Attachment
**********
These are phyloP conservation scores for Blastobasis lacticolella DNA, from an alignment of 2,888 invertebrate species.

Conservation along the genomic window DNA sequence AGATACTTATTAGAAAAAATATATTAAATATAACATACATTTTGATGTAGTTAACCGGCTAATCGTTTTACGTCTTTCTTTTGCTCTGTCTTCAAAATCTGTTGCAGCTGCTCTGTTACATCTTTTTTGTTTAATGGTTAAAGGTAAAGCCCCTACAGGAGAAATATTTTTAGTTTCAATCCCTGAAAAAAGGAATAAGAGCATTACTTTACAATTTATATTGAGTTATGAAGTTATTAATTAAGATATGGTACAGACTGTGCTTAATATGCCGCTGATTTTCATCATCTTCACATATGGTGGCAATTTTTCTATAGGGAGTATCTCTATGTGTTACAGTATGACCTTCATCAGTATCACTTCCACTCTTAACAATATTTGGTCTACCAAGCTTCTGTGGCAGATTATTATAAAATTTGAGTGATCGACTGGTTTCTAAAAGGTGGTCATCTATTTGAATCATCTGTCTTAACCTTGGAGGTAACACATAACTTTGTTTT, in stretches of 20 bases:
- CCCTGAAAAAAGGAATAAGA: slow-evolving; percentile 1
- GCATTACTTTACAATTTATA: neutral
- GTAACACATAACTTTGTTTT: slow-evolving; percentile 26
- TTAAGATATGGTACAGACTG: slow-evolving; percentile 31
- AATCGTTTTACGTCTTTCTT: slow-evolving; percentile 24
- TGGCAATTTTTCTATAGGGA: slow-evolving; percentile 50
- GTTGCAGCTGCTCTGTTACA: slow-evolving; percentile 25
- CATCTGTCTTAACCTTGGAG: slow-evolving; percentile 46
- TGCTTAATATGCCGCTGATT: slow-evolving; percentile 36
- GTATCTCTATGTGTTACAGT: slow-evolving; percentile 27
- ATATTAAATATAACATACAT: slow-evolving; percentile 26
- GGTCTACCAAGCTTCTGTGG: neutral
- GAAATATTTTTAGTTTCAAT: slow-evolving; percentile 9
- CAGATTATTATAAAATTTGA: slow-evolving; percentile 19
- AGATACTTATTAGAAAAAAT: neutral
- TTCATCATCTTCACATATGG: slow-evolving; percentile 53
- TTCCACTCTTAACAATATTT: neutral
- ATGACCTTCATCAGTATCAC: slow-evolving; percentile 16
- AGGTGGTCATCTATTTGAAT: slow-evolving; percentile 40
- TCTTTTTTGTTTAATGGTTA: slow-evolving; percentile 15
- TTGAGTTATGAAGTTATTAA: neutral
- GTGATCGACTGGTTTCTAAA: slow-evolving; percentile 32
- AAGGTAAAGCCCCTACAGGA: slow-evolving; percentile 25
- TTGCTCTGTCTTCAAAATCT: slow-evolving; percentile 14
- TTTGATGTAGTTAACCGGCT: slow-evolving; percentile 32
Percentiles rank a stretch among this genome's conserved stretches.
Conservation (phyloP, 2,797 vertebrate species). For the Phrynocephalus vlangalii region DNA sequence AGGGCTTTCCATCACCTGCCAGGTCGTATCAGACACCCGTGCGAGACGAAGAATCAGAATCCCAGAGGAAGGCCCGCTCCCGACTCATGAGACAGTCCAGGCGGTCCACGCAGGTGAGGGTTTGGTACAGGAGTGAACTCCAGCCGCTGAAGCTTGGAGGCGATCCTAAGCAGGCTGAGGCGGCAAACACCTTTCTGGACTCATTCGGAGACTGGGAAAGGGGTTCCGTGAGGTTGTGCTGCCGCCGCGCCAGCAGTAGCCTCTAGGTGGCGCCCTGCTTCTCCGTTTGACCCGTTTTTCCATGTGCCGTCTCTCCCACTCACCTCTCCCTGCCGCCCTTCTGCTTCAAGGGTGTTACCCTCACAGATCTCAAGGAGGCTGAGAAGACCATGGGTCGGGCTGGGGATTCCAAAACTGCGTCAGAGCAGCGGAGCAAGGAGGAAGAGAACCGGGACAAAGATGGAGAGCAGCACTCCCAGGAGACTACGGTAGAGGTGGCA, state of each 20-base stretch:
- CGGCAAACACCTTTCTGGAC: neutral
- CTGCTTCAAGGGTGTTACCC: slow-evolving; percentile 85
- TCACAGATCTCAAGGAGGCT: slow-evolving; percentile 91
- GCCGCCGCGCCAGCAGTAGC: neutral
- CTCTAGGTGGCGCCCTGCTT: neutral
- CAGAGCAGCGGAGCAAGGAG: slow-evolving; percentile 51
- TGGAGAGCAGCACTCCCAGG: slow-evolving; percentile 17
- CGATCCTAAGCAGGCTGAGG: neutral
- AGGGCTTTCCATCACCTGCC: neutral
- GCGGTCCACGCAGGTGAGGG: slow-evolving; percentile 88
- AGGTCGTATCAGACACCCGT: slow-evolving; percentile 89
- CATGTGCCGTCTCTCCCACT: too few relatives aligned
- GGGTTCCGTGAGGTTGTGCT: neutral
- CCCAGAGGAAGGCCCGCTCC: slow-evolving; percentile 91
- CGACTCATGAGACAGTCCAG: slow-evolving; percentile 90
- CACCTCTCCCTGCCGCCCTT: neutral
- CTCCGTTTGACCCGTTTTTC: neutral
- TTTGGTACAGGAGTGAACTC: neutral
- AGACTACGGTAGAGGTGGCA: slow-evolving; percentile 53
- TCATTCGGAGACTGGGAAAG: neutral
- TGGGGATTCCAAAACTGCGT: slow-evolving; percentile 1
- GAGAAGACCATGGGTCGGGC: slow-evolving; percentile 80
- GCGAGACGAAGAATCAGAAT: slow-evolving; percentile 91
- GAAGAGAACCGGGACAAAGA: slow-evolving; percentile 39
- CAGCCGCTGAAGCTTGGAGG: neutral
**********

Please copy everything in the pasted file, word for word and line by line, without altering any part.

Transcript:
These are phyloP conservation scores for Blastobasis lacticolella DNA, from an alignment of 2,888 invertebrate species.

Conservation along the genomic window DNA sequence AGATACTTATTAGAAAAAATATATTAAATATAACATACATTTTGATGTAGTTAACCGGCTAATCGTTTTACGTCTTTCTTTTGCTCTGTCTTCAAAATCTGTTGCAGCTGCTCTGTTACATCTTTTTTGTTTAATGGTTAAAGGTAAAGCCCCTACAGGAGAAATATTTTTAGTTTCAATCCCTGAAAAAAGGAATAAGAGCATTACTTTACAATTTATATTGAGTTATGAAGTTATTAATTAAGATATGGTACAGACTGTGCTTAATATGCCGCTGATTTTCATCATCTTCACATATGGTGGCAATTTTTCTATAGGGAGTATCTCTATGTGTTACAGTATGACCTTCATCAGTATCACTTCCACTCTTAACAATATTTGGTCTACCAAGCTTCTGTGGCAGATTATTATAAAATTTGAGTGATCGACTGGTTTCTAAAAGGTGGTCATCTATTTGAATCATCTGTCTTAACCTTGGAGGTAACACATAACTTTGTTTT, in stretches of 20 bases:
- CCCTGAAAAAAGGAATAAGA: slow-evolving; percentile 1
- GCATTACTTTACAATTTATA: neutral
- GTAACACATAACTTTGTTTT: slow-evolving; percentile 26
- TTAAGATATGGTACAGACTG: slow-evolving; percentile 31
- AATCGTTTTACGTCTTTCTT: slow-evolving; percentile 24
- TGGCAATTTTTCTATAGGGA: slow-evolving; percentile 50
- GTTGCAGCTGCTCTGTTACA: slow-evolving; percentile 25
- CATCTGTCTTAACCTTGGAG: slow-evolving; percentile 46
- TGCTTAATATGCCGCTGATT: slow-evolving; percentile 36
- GTATCTCTATGTGTTACAGT: slow-evolving; percentile 27
- ATATTAAATATAACATACAT: slow-evolving; percentile 26
- GGTCTACCAAGCTTCTGTGG: neutral
- GAAATATTTTTAGTTTCAAT: slow-evolving; percentile 9
- CAGATTATTATAAAATTTGA: slow-evolving; percentile 19
- AGATACTTATTAGAAAAAAT: neutral
- TTCATCATCTTCACATATGG: slow-evolving; percentile 53
- TTCCACTCTTAACAATATTT: neutral
- ATGACCTTCATCAGTATCAC: slow-evolving; percentile 16
- AGGTGGTCATCTATTTGAAT: slow-evolving; percentile 40
- TCTTTTTTGTTTAATGGTTA: slow-evolving; percentile 15
- TTGAGTTATGAAGTTATTAA: neutral
- GTGATCGACTGGTTTCTAAA: slow-evolving; percentile 32
- AAGGTAAAGCCCCTACAGGA: slow-evolving; percentile 25
- TTGCTCTGTCTTCAAAATCT: slow-evolving; percentile 14
- TTTGATGTAGTTAACCGGCT: slow-evolving; percentile 32
Percentiles rank a stretch among this genome's conserved stretches.
Conservation (phyloP, 2,797 vertebrate species). For the Phrynocephalus vlangalii region DNA sequence AGGGCTTTCCATCACCTGCCAGGTCGTATCAGACACCCGTGCGAGACGAAGAATCAGAATCCCAGAGGAAGGCCCGCTCCCGACTCATGAGACAGTCCAGGCGGTCCACGCAGGTGAGGGTTTGGTACAGGAGTGAACTCCAGCCGCTGAAGCTTGGAGGCGATCCTAAGCAGGCTGAGGCGGCAAACACCTTTCTGGACTCATTCGGAGACTGGGAAAGGGGTTCCGTGAGGTTGTGCTGCCGCCGCGCCAGCAGTAGCCTCTAGGTGGCGCCCTGCTTCTCCGTTTGACCCGTTTTTCCATGTGCCGTCTCTCCCACTCACCTCTCCCTGCCGCCCTTCTGCTTCAAGGGTGTTACCCTCACAGATCTCAAGGAGGCTGAGAAGACCATGGGTCGGGCTGGGGATTCCAAAACTGCGTCAGAGCAGCGGAGCAAGGAGGAAGAGAACCGGGACAAAGATGGAGAGCAGCACTCCCAGGAGACTACGGTAGAGGTGGCA, state of each 20-base stretch:
- CGGCAAACACCTTTCTGGAC: neutral
- CTGCTTCAAGGGTGTTACCC: slow-evolving; percentile 85
- TCACAGATCTCAAGGAGGCT: slow-evolving; percentile 91
- GCCGCCGCGCCAGCAGTAGC: neutral
- CTCTAGGTGGCGCCCTGCTT: neutral
- CAGAGCAGCGGAGCAAGGAG: slow-evolving; percentile 51
- TGGAGAGCAGCACTCCCAGG: slow-evolving; percentile 17
- CGATCCTAAGCAGGCTGAGG: neutral
- AGGGCTTTCCATCACCTGCC: neutral
- GCGGTCCACGCAGGTGAGGG: slow-evolving; percentile 88
- AGGTCGTATCAGACACCCGT: slow-evolving; percentile 89
- CATGTGCCGTCTCTCCCACT: too few relatives aligned
- GGGTTCCGTGAGGTTGTGCT: neutral
- CCCAGAGGAAGGCCCGCTCC: slow-evolving; percentile 91
- CGACTCATGAGACAGTCCAG: slow-evolving; percentile 90
- CACCTCTCCCTGCCGCCCTT: neutral
- CTCCGTTTGACCCGTTTTTC: neutral
- TTTGGTACAGGAGTGAACTC: neutral
- AGACTACGGTAGAGGTGGCA: slow-evolving; percentile 53
- TCATTCGGAGACTGGGAAAG: neutral
- TGGGGATTCCAAAACTGCGT: slow-evolving; percentile 1
- GAGAAGACCATGGGTCGGGC: slow-evolving; percentile 80
- GCGAGACGAAGAATCAGAAT: slow-evolving; percentile 91
- GAAGAGAACCGGGACAAAGA: slow-evolving; percentile 39
- CAGCCGCTGAAGCTTGGAGG: neutral